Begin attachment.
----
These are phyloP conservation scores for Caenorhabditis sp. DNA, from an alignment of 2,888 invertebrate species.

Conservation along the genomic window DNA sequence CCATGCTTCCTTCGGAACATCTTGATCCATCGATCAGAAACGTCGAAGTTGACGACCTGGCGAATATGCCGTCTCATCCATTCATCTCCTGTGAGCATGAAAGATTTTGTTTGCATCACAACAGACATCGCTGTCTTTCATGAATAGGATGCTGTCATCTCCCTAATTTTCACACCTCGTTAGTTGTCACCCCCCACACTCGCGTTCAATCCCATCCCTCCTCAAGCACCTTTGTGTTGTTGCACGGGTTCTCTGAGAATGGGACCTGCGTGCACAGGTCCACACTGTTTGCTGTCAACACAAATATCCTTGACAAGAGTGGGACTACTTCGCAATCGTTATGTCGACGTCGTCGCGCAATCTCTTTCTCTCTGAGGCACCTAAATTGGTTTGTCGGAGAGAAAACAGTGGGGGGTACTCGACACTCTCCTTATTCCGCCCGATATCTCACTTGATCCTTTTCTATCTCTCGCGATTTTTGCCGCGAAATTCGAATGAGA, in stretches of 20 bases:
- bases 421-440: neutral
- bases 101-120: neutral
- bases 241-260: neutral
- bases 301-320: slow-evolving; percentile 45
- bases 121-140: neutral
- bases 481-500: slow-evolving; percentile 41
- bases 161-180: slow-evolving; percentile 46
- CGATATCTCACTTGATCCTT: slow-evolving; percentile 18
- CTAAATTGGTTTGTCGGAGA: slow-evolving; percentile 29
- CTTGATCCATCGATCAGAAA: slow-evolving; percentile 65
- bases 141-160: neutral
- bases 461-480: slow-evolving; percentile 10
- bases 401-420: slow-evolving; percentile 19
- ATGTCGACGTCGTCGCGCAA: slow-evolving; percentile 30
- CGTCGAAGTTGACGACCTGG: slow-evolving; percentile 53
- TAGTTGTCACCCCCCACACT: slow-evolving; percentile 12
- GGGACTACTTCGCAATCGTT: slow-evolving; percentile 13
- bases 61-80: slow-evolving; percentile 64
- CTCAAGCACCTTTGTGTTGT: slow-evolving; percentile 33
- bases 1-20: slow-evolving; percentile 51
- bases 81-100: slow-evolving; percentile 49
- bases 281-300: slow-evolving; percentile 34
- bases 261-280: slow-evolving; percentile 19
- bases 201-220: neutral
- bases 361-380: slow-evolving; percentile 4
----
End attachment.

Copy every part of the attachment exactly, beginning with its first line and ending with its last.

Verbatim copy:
These are phyloP conservation scores for Caenorhabditis sp. DNA, from an alignment of 2,888 invertebrate species.

Conservation along the genomic window DNA sequence CCATGCTTCCTTCGGAACATCTTGATCCATCGATCAGAAACGTCGAAGTTGACGACCTGGCGAATATGCCGTCTCATCCATTCATCTCCTGTGAGCATGAAAGATTTTGTTTGCATCACAACAGACATCGCTGTCTTTCATGAATAGGATGCTGTCATCTCCCTAATTTTCACACCTCGTTAGTTGTCACCCCCCACACTCGCGTTCAATCCCATCCCTCCTCAAGCACCTTTGTGTTGTTGCACGGGTTCTCTGAGAATGGGACCTGCGTGCACAGGTCCACACTGTTTGCTGTCAACACAAATATCCTTGACAAGAGTGGGACTACTTCGCAATCGTTATGTCGACGTCGTCGCGCAATCTCTTTCTCTCTGAGGCACCTAAATTGGTTTGTCGGAGAGAAAACAGTGGGGGGTACTCGACACTCTCCTTATTCCGCCCGATATCTCACTTGATCCTTTTCTATCTCTCGCGATTTTTGCCGCGAAATTCGAATGAGA, in stretches of 20 bases:
- bases 421-440: neutral
- bases 101-120: neutral
- bases 241-260: neutral
- bases 301-320: slow-evolving; percentile 45
- bases 121-140: neutral
- bases 481-500: slow-evolving; percentile 41
- bases 161-180: slow-evolving; percentile 46
- CGATATCTCACTTGATCCTT: slow-evolving; percentile 18
- CTAAATTGGTTTGTCGGAGA: slow-evolving; percentile 29
- CTTGATCCATCGATCAGAAA: slow-evolving; percentile 65
- bases 141-160: neutral
- bases 461-480: slow-evolving; percentile 10
- bases 401-420: slow-evolving; percentile 19
- ATGTCGACGTCGTCGCGCAA: slow-evolving; percentile 30
- CGTCGAAGTTGACGACCTGG: slow-evolving; percentile 53
- TAGTTGTCACCCCCCACACT: slow-evolving; percentile 12
- GGGACTACTTCGCAATCGTT: slow-evolving; percentile 13
- bases 61-80: slow-evolving; percentile 64
- CTCAAGCACCTTTGTGTTGT: slow-evolving; percentile 33
- bases 1-20: slow-evolving; percentile 51
- bases 81-100: slow-evolving; percentile 49
- bases 281-300: slow-evolving; percentile 34
- bases 261-280: slow-evolving; percentile 19
- bases 201-220: neutral
- bases 361-380: slow-evolving; percentile 4